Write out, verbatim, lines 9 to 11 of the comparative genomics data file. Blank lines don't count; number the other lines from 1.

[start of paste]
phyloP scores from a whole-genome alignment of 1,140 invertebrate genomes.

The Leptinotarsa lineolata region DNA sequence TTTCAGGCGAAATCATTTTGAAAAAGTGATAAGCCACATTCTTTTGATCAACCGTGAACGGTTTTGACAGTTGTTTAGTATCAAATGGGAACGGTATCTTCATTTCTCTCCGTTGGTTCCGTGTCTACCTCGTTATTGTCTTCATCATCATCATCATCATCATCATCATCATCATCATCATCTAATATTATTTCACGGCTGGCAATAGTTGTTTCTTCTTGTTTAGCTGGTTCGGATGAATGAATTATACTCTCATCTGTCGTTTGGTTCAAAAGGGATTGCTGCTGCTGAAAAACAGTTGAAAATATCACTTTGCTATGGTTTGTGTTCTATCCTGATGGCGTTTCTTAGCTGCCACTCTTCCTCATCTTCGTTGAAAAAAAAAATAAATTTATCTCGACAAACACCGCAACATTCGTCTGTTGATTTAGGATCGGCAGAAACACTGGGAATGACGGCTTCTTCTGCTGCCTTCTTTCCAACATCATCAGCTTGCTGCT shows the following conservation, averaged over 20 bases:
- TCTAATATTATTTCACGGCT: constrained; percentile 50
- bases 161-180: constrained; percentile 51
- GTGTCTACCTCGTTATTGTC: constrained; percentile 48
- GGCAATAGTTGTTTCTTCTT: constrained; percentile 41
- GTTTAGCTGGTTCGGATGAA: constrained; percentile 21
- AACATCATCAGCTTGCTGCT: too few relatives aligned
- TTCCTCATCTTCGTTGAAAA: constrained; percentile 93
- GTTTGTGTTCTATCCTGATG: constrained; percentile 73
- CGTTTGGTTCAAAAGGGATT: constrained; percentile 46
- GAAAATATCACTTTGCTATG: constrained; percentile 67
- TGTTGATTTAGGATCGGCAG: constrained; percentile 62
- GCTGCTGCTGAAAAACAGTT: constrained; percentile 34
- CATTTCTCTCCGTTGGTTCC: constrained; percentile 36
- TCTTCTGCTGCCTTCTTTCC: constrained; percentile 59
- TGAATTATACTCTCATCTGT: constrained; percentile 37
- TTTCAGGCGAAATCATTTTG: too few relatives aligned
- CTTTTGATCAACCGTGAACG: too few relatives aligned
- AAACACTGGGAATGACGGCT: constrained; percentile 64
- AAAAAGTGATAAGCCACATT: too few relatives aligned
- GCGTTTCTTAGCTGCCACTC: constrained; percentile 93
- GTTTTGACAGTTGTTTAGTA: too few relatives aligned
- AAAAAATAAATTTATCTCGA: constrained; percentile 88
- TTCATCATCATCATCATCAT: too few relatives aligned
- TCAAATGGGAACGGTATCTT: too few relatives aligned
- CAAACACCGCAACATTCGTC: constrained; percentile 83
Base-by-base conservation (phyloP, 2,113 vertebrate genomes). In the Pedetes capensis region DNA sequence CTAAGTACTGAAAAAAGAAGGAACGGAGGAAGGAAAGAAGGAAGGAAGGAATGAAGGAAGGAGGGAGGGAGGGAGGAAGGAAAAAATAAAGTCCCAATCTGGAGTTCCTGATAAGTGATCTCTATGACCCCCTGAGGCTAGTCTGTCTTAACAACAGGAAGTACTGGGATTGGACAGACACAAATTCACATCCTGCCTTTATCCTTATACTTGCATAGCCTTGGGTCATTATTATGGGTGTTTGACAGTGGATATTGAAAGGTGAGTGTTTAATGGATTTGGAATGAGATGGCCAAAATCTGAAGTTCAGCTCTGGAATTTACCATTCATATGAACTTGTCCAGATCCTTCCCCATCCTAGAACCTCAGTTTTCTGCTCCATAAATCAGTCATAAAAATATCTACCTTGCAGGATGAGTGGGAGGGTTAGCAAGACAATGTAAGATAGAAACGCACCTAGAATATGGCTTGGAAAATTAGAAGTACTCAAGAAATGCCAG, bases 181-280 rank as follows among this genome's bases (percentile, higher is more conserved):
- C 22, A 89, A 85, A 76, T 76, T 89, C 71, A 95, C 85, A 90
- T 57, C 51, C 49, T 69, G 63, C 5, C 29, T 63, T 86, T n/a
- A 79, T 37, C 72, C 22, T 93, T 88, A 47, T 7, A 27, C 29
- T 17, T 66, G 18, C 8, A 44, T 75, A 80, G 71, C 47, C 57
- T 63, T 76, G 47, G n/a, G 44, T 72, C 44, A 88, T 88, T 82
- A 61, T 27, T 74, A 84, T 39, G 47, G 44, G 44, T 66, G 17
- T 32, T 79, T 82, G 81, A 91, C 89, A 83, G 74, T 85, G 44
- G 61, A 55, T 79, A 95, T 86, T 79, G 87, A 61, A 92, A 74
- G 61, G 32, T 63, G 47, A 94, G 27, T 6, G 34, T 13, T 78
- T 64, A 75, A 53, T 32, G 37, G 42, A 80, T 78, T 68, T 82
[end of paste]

- TTCCTCATCTTCGTTGAAAA: constrained; percentile 93
- GTTTGTGTTCTATCCTGATG: constrained; percentile 73
- CGTTTGGTTCAAAAGGGATT: constrained; percentile 46